Companies where tomorrow's graduates want to work

Sheryl Sandberg to MIT grads: Facebook 'didn't see all the risks' of its tech
Sheryl Sandberg to MIT grads: Facebook 'didn't see all the risks' of its tech

Recent graduates still covet jobs on Wall Street or at prestigious consulting firms. But high-profile tech companies are also on their short lists of potential employers.

Amazon, for example, shot up in popularity among business and engineering students, according to a new survey from Universum, a research and consulting firm.

The online retail giant ranked number 13 on this year's list of most desirable employers for business students, up from number 26 last year. It also increased its profile among engineering students, rising to the 10th spot from number 13 last year.

"Amazon is climbing the list like crazy," says Universum's Jonna Sjövall, managing director, Americas. "It's stealing votes from Facebook, Google, and Apple."

The interest in tech companies isn't new. Google has held onto the number one spot for both business and engineering students on Universum's list for years, thanks to its high-profile brand, perk-laden workplace and reputation for providing newly minted grads with challenging projects.

World's top employers for new grads: See the full list

Other high-ranking technology companies on the list for grads included Apple, which took the seventh spot, and Microsoft, which came in 10th.

Goldman Sachs ranked second on the list, one of only two Wall Street firms to make the top 10. (JPMorgan Chase took the eighth spot.) Goldman Sachs plans to hire more undergrads this year than last, including many that complete its summer intern program. Entry-level workers there enjoy an intellectually stimulating environment, with plenty of opportunity to learn and grow on the job.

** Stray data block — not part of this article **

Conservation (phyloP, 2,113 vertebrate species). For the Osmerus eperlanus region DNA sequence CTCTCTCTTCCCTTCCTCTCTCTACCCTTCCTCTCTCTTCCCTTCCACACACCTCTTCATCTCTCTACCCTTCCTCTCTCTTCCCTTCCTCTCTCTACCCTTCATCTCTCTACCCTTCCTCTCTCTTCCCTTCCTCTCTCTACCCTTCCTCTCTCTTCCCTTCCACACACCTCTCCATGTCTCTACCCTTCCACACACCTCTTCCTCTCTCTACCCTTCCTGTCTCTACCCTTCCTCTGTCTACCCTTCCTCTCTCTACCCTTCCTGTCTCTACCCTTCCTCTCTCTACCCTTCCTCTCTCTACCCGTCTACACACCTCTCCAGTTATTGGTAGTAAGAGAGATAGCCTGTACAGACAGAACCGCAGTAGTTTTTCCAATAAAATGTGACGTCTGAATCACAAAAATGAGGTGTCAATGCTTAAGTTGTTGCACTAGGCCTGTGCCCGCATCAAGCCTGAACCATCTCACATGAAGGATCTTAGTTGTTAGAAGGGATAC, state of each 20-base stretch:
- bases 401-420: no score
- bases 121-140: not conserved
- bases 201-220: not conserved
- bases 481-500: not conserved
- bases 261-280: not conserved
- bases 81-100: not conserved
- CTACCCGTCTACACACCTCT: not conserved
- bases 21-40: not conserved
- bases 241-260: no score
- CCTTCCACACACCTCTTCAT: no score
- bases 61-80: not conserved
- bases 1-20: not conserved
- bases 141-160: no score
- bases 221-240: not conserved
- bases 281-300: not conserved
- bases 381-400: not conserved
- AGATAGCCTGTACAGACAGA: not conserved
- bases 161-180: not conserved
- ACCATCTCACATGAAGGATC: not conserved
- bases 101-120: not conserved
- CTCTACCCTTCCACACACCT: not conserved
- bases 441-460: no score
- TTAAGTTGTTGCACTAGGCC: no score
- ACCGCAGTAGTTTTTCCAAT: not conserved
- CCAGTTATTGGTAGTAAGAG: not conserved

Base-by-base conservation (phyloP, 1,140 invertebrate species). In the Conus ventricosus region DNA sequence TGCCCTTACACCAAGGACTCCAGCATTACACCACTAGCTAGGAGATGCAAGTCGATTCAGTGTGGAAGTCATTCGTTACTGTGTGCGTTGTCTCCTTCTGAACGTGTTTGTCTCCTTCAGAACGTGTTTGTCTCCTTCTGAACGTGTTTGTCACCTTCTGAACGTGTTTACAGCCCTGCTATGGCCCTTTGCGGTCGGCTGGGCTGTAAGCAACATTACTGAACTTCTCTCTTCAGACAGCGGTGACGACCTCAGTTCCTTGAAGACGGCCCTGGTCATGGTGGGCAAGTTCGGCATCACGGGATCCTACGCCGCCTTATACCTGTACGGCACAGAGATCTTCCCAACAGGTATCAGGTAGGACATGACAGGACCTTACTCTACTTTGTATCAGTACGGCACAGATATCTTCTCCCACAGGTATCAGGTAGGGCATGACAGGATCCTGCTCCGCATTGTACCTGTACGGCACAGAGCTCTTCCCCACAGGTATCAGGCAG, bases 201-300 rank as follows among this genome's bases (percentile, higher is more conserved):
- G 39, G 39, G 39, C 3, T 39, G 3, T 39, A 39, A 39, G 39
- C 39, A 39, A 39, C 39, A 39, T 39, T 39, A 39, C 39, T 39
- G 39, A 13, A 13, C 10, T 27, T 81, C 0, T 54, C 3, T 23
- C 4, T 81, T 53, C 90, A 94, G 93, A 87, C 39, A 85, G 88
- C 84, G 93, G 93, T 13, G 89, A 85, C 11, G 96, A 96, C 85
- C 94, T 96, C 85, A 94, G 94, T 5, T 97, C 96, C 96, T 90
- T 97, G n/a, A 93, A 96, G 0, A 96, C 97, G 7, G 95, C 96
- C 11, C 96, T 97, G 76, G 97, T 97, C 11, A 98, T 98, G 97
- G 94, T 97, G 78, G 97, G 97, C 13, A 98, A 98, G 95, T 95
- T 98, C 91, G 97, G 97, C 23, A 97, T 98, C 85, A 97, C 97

"We seek out people with all types of skills, interests, and experiences," says spokeswoman Leslie Shribman. "For us, it's about bringing together people who are curious, collaborative and have the drive to make things possible for our clients and communities."

All of the Big Four accounting firms were among those most desired by grads, with Ernst & Young, Deloitte, KPMG, and PwC ranking third through sixth, respectively.

Last year KPMG hired 3,000 interns and 3,000 full-time employees, and it has similar plans this year. But the type of entry-level workers the firm looks for is changing.

"We're still hiring students with the typical accounting degrees," says James Powell, KPMG's partner-in-charge of recruiting and faculty relations. "But we're also seeing more individuals with management systems degrees, IT degrees, and engineering. These are skill sets that we wouldn't have looked at a few years ago."

Big-name consulting firms have been climbing the list in recent years, with McKinsey cracking the top 10 to appear in the ninth spot on the list, up from 11th last year.

McKinsey also plans to boost hiring this year, and even entry-level workers have the opportunity to work on big projects and gain a lot of experience quickly.

"People can work nearly anywhere if they join McKinsey, since we have locations where many competitors do not, across Africa, Central Europe, and the Middle East, for example," say Caitlin Storhaug, McKinsey's head of global recruiting communications.

Correction: An earlier version of this story listed Amazon as number 17 on Universum's list of the most desirable employers for business students. The company ranked 13 on this year's list.

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